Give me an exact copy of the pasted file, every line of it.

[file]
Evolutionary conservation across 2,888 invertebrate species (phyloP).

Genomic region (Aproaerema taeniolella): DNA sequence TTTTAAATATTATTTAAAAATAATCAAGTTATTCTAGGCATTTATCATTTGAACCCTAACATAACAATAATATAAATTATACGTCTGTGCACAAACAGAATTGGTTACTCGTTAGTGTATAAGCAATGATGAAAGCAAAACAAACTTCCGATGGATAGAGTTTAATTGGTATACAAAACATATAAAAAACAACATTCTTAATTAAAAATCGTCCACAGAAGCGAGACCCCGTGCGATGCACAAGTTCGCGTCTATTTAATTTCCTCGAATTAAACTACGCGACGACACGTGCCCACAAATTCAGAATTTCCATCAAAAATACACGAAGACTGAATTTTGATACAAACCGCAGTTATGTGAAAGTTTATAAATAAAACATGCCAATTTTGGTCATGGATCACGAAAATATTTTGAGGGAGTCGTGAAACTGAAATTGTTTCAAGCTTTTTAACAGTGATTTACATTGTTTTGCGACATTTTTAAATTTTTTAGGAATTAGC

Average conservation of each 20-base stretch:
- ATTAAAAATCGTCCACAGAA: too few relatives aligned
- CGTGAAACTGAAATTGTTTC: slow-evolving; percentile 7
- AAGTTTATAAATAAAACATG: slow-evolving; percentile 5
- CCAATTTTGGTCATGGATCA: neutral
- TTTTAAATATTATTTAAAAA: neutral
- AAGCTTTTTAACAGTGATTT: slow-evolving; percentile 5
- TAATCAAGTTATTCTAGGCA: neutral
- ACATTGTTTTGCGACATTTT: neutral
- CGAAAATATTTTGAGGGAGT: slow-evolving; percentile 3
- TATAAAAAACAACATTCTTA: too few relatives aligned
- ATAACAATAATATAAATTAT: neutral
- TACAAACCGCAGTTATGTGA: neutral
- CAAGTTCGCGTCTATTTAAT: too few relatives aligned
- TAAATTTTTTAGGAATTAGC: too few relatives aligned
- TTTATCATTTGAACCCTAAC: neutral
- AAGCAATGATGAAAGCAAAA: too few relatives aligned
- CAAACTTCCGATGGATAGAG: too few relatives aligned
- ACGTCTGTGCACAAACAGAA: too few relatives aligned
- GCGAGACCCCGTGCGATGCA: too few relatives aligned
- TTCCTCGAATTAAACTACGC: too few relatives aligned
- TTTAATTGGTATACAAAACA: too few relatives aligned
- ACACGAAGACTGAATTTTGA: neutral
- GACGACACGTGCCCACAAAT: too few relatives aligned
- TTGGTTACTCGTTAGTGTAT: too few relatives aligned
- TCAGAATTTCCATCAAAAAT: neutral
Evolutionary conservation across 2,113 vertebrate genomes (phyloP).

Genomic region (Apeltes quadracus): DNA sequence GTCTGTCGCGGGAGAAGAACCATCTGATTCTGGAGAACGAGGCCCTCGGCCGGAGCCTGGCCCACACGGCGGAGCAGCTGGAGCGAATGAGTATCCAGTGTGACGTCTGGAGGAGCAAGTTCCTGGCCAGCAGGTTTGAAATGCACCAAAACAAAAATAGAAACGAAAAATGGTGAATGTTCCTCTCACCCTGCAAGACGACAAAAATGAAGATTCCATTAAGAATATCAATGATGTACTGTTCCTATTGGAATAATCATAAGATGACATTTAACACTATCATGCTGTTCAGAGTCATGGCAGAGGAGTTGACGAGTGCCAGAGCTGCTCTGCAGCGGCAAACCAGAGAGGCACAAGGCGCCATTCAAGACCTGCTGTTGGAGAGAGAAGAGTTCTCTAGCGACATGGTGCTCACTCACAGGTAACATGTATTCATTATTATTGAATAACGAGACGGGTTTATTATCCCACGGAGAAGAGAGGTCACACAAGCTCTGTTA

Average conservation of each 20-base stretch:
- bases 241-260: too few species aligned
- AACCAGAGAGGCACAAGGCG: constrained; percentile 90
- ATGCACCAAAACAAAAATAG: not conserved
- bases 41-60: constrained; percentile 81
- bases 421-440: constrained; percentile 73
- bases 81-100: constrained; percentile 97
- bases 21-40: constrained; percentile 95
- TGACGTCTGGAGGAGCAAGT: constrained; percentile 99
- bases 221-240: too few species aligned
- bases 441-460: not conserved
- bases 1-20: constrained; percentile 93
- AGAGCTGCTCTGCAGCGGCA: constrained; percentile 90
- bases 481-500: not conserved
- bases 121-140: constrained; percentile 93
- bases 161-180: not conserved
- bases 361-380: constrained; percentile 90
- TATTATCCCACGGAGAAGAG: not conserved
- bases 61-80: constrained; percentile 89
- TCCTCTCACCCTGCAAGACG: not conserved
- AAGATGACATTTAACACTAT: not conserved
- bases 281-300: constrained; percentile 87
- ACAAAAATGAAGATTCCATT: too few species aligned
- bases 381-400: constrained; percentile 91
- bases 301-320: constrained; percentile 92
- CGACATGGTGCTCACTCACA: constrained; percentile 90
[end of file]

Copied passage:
Evolutionary conservation across 2,888 invertebrate species (phyloP).

Genomic region (Aproaerema taeniolella): DNA sequence TTTTAAATATTATTTAAAAATAATCAAGTTATTCTAGGCATTTATCATTTGAACCCTAACATAACAATAATATAAATTATACGTCTGTGCACAAACAGAATTGGTTACTCGTTAGTGTATAAGCAATGATGAAAGCAAAACAAACTTCCGATGGATAGAGTTTAATTGGTATACAAAACATATAAAAAACAACATTCTTAATTAAAAATCGTCCACAGAAGCGAGACCCCGTGCGATGCACAAGTTCGCGTCTATTTAATTTCCTCGAATTAAACTACGCGACGACACGTGCCCACAAATTCAGAATTTCCATCAAAAATACACGAAGACTGAATTTTGATACAAACCGCAGTTATGTGAAAGTTTATAAATAAAACATGCCAATTTTGGTCATGGATCACGAAAATATTTTGAGGGAGTCGTGAAACTGAAATTGTTTCAAGCTTTTTAACAGTGATTTACATTGTTTTGCGACATTTTTAAATTTTTTAGGAATTAGC

Average conservation of each 20-base stretch:
- ATTAAAAATCGTCCACAGAA: too few relatives aligned
- CGTGAAACTGAAATTGTTTC: slow-evolving; percentile 7
- AAGTTTATAAATAAAACATG: slow-evolving; percentile 5
- CCAATTTTGGTCATGGATCA: neutral
- TTTTAAATATTATTTAAAAA: neutral
- AAGCTTTTTAACAGTGATTT: slow-evolving; percentile 5
- TAATCAAGTTATTCTAGGCA: neutral
- ACATTGTTTTGCGACATTTT: neutral
- CGAAAATATTTTGAGGGAGT: slow-evolving; percentile 3
- TATAAAAAACAACATTCTTA: too few relatives aligned
- ATAACAATAATATAAATTAT: neutral
- TACAAACCGCAGTTATGTGA: neutral
- CAAGTTCGCGTCTATTTAAT: too few relatives aligned
- TAAATTTTTTAGGAATTAGC: too few relatives aligned
- TTTATCATTTGAACCCTAAC: neutral
- AAGCAATGATGAAAGCAAAA: too few relatives aligned
- CAAACTTCCGATGGATAGAG: too few relatives aligned
- ACGTCTGTGCACAAACAGAA: too few relatives aligned
- GCGAGACCCCGTGCGATGCA: too few relatives aligned
- TTCCTCGAATTAAACTACGC: too few relatives aligned
- TTTAATTGGTATACAAAACA: too few relatives aligned
- ACACGAAGACTGAATTTTGA: neutral
- GACGACACGTGCCCACAAAT: too few relatives aligned
- TTGGTTACTCGTTAGTGTAT: too few relatives aligned
- TCAGAATTTCCATCAAAAAT: neutral
Evolutionary conservation across 2,113 vertebrate genomes (phyloP).

Genomic region (Apeltes quadracus): DNA sequence GTCTGTCGCGGGAGAAGAACCATCTGATTCTGGAGAACGAGGCCCTCGGCCGGAGCCTGGCCCACACGGCGGAGCAGCTGGAGCGAATGAGTATCCAGTGTGACGTCTGGAGGAGCAAGTTCCTGGCCAGCAGGTTTGAAATGCACCAAAACAAAAATAGAAACGAAAAATGGTGAATGTTCCTCTCACCCTGCAAGACGACAAAAATGAAGATTCCATTAAGAATATCAATGATGTACTGTTCCTATTGGAATAATCATAAGATGACATTTAACACTATCATGCTGTTCAGAGTCATGGCAGAGGAGTTGACGAGTGCCAGAGCTGCTCTGCAGCGGCAAACCAGAGAGGCACAAGGCGCCATTCAAGACCTGCTGTTGGAGAGAGAAGAGTTCTCTAGCGACATGGTGCTCACTCACAGGTAACATGTATTCATTATTATTGAATAACGAGACGGGTTTATTATCCCACGGAGAAGAGAGGTCACACAAGCTCTGTTA

Average conservation of each 20-base stretch:
- bases 241-260: too few species aligned
- AACCAGAGAGGCACAAGGCG: constrained; percentile 90
- ATGCACCAAAACAAAAATAG: not conserved
- bases 41-60: constrained; percentile 81
- bases 421-440: constrained; percentile 73
- bases 81-100: constrained; percentile 97
- bases 21-40: constrained; percentile 95
- TGACGTCTGGAGGAGCAAGT: constrained; percentile 99
- bases 221-240: too few species aligned
- bases 441-460: not conserved
- bases 1-20: constrained; percentile 93
- AGAGCTGCTCTGCAGCGGCA: constrained; percentile 90
- bases 481-500: not conserved
- bases 121-140: constrained; percentile 93
- bases 161-180: not conserved
- bases 361-380: constrained; percentile 90
- TATTATCCCACGGAGAAGAG: not conserved
- bases 61-80: constrained; percentile 89
- TCCTCTCACCCTGCAAGACG: not conserved
- AAGATGACATTTAACACTAT: not conserved
- bases 281-300: constrained; percentile 87
- ACAAAAATGAAGATTCCATT: too few species aligned
- bases 381-400: constrained; percentile 91
- bases 301-320: constrained; percentile 92
- CGACATGGTGCTCACTCACA: constrained; percentile 90